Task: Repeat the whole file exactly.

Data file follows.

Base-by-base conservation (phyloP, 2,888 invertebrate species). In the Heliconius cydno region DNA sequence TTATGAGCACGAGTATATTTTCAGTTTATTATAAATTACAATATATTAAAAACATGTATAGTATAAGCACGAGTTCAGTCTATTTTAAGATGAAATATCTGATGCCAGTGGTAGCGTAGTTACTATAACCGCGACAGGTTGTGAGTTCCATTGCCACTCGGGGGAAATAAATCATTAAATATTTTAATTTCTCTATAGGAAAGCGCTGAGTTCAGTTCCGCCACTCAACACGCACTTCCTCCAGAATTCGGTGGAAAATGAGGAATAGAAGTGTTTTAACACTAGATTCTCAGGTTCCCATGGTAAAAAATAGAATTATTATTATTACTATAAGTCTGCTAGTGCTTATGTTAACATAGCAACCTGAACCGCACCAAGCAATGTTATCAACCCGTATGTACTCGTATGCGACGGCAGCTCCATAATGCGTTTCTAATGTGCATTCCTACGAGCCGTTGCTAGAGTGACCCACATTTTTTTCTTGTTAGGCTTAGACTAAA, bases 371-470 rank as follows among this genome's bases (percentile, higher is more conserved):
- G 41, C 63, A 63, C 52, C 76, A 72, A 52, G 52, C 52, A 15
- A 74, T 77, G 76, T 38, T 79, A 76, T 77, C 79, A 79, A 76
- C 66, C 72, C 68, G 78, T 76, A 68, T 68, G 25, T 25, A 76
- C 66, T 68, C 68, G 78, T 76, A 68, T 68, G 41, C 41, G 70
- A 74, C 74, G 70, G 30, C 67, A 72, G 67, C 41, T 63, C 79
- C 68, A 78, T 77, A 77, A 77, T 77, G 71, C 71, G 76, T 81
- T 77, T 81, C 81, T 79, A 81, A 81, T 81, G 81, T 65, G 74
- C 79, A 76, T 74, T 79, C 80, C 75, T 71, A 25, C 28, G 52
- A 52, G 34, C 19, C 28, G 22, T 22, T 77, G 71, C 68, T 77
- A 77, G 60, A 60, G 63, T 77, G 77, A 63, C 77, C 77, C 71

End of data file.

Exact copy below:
Base-by-base conservation (phyloP, 2,888 invertebrate species). In the Heliconius cydno region DNA sequence TTATGAGCACGAGTATATTTTCAGTTTATTATAAATTACAATATATTAAAAACATGTATAGTATAAGCACGAGTTCAGTCTATTTTAAGATGAAATATCTGATGCCAGTGGTAGCGTAGTTACTATAACCGCGACAGGTTGTGAGTTCCATTGCCACTCGGGGGAAATAAATCATTAAATATTTTAATTTCTCTATAGGAAAGCGCTGAGTTCAGTTCCGCCACTCAACACGCACTTCCTCCAGAATTCGGTGGAAAATGAGGAATAGAAGTGTTTTAACACTAGATTCTCAGGTTCCCATGGTAAAAAATAGAATTATTATTATTACTATAAGTCTGCTAGTGCTTATGTTAACATAGCAACCTGAACCGCACCAAGCAATGTTATCAACCCGTATGTACTCGTATGCGACGGCAGCTCCATAATGCGTTTCTAATGTGCATTCCTACGAGCCGTTGCTAGAGTGACCCACATTTTTTTCTTGTTAGGCTTAGACTAAA, bases 371-470 rank as follows among this genome's bases (percentile, higher is more conserved):
- G 41, C 63, A 63, C 52, C 76, A 72, A 52, G 52, C 52, A 15
- A 74, T 77, G 76, T 38, T 79, A 76, T 77, C 79, A 79, A 76
- C 66, C 72, C 68, G 78, T 76, A 68, T 68, G 25, T 25, A 76
- C 66, T 68, C 68, G 78, T 76, A 68, T 68, G 41, C 41, G 70
- A 74, C 74, G 70, G 30, C 67, A 72, G 67, C 41, T 63, C 79
- C 68, A 78, T 77, A 77, A 77, T 77, G 71, C 71, G 76, T 81
- T 77, T 81, C 81, T 79, A 81, A 81, T 81, G 81, T 65, G 74
- C 79, A 76, T 74, T 79, C 80, C 75, T 71, A 25, C 28, G 52
- A 52, G 34, C 19, C 28, G 22, T 22, T 77, G 71, C 68, T 77
- A 77, G 60, A 60, G 63, T 77, G 77, A 63, C 77, C 77, C 71